Cancer is a complex disease that can affect anyone at any age. However, there are some differences between childhood cancers and adult cancers, including the types of cancers that they tend to get, the way they are diagnosed and treated, and the long-term effects they may face. In this blog, we will discuss the differences between childhood and adult cancers and the treatments available.
Childhood Cancers vs Adult Cancers
Childhood cancers are those that occur in individuals under the age of 18. The most common types of childhood cancers include leukaemia, brain and spinal cord tumours, neuroblastoma, Wilms tumour, and lymphoma. The causes of childhood cancers are not well understood, although some genetic and environmental factors may play a role.
In contrast, adult cancers are those that occur in individuals above the age of 18. The most common types of adult cancers include breast cancer, lung cancer, prostate cancer, colorectal cancer, and bladder cancer. These cancers are more common in older adults and are often caused by lifestyle factors such as smoking, alcohol consumption, and poor diet.
Common Types of Cancers in Children:
Unlike cancers in adults, childhood cancers are not a result of lifestyle or environmental risk factors. In rare conditions, childhood cancers are caused by genetic mutations that are inherited from the parents. The types of cancers a child will develop are different from adult cancers. Some of the common childhood cancers are:
Leukaemia: Leukaemia is a cancer of the blood cells and bone marrow. It is the most common type of childhood cancer, and according to the American Cancer Society, it accounts for about 28% of all childhood cancers. Acute lymphoblastic leukaemia (ALL) and acute myeloid leukaemia (AML) are the two primary types of leukaemia.
Symptoms of Leukaemia in Children:
- Tiredness and weakness
- Pale skin
- Bleeding and bruising
- Persistent Fever
- Weight loss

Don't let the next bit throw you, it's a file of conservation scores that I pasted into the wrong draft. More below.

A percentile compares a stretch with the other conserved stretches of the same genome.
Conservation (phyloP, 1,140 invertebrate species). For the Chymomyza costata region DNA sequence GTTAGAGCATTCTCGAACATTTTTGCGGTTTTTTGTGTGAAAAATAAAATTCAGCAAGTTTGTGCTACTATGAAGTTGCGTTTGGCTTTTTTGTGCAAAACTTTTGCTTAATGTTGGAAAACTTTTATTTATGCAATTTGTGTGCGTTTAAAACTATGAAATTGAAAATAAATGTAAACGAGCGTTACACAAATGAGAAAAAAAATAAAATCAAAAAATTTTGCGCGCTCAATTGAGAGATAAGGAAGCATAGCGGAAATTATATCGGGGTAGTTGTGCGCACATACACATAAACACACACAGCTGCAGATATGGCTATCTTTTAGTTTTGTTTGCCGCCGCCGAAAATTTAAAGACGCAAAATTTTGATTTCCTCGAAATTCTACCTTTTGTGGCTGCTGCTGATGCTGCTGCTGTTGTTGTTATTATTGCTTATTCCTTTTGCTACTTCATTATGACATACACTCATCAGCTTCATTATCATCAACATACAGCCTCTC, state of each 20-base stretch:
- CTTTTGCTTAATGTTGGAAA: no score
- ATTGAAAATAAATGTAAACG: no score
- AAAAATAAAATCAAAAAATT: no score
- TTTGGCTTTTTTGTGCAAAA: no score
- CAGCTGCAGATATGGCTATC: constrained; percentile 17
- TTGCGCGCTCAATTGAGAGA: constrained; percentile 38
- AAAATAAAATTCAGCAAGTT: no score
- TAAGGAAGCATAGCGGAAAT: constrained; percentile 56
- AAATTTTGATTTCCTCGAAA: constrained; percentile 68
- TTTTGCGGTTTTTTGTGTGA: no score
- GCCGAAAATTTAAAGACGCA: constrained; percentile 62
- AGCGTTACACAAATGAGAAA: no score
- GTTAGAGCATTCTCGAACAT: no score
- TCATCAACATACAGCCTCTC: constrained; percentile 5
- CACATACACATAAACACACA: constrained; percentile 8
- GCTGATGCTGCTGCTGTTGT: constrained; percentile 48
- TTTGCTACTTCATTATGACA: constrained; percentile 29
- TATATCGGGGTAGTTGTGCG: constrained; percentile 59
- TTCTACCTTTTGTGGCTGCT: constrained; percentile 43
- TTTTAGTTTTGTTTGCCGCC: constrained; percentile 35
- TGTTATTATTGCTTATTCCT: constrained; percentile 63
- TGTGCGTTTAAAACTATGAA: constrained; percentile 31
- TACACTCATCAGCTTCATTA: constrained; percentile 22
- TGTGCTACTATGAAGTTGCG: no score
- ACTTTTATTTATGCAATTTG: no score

- Bone and joint pain
Brain and Spinal Cord Tumours: Brain and spinal cord tumours are the second most common type of childhood cancer, accounting for about 26% of all childhood cancers. These tumours can be benign (non-cancerous) or malignant (cancerous) and can affect a child’s cognitive functions.
Symptoms of Brain Cancer in Children:
- Nausea and vomiting
- Frequent headaches
- Blurred or double vision
- Cognitive problems like difficulty thinking, concentrating or handling things
Neuroblastoma: Neuroblastoma is cancer that starts in immature nerve cells and affects children below the age of 10. It can occur anywhere in the body but it usually starts in the abdomen. It is the third most common type of childhood cancer, accounting for about 6% of all childhood cancers.
Symptoms of Neuroblastoma in Children:
- Swelling of the abdomen
- Bone pains
- Persistent fever
Wilms Tumour: Wilms tumour is a cancer of the kidneys (also called nephroblastoma) and is most commonly found in children under the age of 5. It is the fourth most common type of childhood cancer, accounting for about 5% of all childhood cancers.
Symptoms of Wilms Tumour in Children:
- Swelling or lump in the abdomen
- Poor appetite
- Persistent fever
Lymphoma: It is a cancer of the immune cells called lymphocytes. It usually starts in lymph nodes and can also affect the bone marrow and other organs. Hodgkin lymphoma and non-Hodgkin lymphoma are the two main categories of lymphoma.
Symptoms of Lymphoma in Children:
- Lumps or swollen lymph nodes in the neck, underarm, or groin.
- Excessive sweating
- Persistent fever
Rhabdomyosarcoma: Rhabdomyosarcoma is a cancer that develops in the soft tissues of the body, such as muscles or connective tissue. It is most commonly found in the areas of the head and neck, groin, abdomen, pelvis, or hands and legs.
Symptoms of Rhabdomyosarcoma in Children:
- Swelling or presence of lumps
Retinoblastoma: Retinoblastoma is cancer that develops in the retina, the part of the eye that senses light and gives vision. It is most commonly found in children under the age of 5.
Symptoms of Retinoblastoma in Children:
- Pupil usually appears red when we flash a light on the eye. But in kids with retinoblastoma, the pupil appears white or pink.
Bone Cancers: Bone cancers usually begin in the bones and often affect older children and teens. The two main types of bone cancers that occur in children are Osteosarcoma and Ewing’s sarcoma.
Symptoms of Bone Cancers in Children:
- Bone pain that persists or worsens, mainly at night or after any activity.
- Swelling around the bone areas
While childhood cancers are rare, they can have a significant impact on a child’s health and well-being. It is important for their parents to be aware of the signs and symptoms of various childhood cancers and to seek medical attention if they observe any. Early diagnosis and treatment can improve the chances of a successful outcome and minimize the long-term effects of treatment.
Diagnosis of Childhood Cancers: